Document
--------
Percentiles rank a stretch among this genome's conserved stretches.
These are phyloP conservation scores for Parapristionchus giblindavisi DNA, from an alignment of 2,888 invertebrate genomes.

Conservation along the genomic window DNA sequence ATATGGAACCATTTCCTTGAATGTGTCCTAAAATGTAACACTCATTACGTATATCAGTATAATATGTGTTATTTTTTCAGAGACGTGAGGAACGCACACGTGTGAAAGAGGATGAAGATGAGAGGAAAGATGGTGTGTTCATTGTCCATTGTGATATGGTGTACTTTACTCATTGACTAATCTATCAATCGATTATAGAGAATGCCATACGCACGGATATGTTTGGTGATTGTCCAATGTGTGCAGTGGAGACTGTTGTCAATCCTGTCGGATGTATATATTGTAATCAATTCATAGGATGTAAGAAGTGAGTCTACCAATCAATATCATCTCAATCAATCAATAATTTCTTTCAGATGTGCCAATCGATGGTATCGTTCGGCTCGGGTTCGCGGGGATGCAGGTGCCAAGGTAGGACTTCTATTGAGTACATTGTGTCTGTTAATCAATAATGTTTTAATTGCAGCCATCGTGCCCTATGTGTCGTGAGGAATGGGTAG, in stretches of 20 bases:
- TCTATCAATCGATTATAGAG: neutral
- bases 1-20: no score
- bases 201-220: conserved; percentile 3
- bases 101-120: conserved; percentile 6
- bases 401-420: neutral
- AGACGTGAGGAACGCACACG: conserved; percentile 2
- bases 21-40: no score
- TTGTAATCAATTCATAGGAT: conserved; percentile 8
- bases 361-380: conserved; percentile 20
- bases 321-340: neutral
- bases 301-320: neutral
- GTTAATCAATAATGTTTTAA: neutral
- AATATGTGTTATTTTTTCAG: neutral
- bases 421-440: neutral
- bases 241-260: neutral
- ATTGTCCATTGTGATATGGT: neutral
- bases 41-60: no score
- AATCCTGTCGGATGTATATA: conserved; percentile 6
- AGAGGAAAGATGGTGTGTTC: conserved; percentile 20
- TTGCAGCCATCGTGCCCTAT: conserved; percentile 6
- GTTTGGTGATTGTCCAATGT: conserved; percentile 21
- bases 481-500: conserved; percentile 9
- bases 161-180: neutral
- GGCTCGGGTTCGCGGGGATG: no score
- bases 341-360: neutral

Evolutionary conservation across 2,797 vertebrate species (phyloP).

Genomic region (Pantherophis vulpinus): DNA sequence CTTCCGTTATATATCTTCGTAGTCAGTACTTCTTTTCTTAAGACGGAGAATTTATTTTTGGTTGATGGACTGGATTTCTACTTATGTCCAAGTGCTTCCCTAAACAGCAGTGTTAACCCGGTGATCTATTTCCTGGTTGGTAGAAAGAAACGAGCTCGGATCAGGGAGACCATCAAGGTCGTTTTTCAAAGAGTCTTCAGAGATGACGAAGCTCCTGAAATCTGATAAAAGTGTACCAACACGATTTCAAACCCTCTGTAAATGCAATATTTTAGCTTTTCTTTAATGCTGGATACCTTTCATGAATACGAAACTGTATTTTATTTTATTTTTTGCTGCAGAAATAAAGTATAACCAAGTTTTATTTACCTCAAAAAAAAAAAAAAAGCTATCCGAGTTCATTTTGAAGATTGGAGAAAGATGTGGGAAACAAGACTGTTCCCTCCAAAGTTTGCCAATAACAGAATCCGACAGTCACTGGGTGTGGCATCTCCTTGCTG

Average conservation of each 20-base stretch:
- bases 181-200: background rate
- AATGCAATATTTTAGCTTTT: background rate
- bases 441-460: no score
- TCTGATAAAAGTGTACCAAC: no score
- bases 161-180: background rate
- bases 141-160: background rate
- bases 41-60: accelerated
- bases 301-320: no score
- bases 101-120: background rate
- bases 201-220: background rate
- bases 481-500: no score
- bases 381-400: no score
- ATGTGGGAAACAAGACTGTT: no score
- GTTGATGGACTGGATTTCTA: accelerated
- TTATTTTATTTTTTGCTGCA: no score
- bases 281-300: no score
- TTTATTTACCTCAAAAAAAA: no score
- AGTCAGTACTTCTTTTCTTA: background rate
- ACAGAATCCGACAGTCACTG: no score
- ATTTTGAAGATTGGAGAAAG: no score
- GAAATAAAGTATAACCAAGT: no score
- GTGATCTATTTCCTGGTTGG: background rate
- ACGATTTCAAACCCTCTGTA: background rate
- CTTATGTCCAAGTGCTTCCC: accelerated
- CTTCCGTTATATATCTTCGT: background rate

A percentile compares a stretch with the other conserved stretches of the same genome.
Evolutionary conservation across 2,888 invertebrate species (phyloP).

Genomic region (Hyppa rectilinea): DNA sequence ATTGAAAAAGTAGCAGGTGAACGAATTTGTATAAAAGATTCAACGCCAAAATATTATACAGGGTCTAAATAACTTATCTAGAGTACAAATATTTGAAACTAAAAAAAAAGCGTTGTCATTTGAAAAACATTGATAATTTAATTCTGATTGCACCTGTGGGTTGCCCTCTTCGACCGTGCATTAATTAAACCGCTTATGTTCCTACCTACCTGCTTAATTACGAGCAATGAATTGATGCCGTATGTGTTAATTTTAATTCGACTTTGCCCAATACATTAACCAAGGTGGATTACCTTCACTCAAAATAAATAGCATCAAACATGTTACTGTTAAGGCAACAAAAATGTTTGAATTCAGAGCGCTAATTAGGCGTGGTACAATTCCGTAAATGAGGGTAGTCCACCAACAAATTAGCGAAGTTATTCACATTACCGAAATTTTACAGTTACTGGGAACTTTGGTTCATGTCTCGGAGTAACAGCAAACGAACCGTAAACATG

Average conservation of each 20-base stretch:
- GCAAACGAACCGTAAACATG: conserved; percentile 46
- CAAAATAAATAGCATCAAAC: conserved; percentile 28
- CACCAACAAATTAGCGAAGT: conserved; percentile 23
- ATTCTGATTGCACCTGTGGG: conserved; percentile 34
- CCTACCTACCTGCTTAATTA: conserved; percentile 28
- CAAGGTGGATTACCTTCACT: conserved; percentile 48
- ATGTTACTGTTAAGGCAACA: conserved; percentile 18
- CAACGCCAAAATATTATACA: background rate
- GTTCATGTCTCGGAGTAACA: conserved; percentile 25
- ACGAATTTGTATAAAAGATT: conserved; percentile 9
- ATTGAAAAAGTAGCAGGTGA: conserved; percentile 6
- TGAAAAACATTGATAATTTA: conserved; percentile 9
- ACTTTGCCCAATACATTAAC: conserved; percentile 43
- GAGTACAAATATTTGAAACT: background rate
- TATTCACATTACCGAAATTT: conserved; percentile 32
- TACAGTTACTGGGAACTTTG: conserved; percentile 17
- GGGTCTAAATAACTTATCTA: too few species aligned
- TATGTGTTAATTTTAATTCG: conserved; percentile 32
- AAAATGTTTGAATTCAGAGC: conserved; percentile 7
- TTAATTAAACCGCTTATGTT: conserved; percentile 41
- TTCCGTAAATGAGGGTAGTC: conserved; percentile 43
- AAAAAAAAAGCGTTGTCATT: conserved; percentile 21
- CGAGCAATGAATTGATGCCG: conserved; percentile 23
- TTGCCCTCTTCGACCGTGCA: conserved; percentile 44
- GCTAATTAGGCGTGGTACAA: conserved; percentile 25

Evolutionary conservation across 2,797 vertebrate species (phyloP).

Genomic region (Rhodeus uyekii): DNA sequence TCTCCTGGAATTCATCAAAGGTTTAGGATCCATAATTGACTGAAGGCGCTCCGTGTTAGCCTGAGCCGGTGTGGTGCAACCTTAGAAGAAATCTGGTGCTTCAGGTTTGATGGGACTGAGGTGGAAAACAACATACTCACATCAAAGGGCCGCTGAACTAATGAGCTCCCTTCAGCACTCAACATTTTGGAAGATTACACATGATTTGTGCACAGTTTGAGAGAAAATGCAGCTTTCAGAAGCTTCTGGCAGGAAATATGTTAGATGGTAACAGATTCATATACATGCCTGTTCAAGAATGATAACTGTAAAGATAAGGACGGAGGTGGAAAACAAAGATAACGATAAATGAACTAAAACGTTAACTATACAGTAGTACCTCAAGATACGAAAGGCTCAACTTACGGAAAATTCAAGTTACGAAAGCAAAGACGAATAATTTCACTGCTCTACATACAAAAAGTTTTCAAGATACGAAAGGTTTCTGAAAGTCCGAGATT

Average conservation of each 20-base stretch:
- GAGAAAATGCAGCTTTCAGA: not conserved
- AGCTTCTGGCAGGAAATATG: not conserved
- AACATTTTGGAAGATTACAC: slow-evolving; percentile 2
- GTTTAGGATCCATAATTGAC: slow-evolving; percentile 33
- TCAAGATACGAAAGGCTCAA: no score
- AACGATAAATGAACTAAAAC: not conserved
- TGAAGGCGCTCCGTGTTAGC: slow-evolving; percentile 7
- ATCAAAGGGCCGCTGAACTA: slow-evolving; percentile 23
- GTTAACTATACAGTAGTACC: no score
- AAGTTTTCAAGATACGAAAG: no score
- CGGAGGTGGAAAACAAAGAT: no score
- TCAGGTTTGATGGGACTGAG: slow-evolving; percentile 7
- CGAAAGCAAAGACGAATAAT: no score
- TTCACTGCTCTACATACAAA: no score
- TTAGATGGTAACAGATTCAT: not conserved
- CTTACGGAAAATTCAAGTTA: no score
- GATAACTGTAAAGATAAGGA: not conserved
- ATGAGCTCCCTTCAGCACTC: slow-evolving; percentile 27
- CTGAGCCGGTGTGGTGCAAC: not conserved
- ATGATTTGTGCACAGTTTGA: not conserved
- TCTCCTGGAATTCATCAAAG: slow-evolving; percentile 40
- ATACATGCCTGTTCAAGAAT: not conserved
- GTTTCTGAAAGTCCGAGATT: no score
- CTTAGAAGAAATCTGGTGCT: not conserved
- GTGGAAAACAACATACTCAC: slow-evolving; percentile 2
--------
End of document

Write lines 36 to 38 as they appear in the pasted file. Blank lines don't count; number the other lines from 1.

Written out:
- bases 161-180: background rate
- bases 141-160: background rate
- bases 41-60: accelerated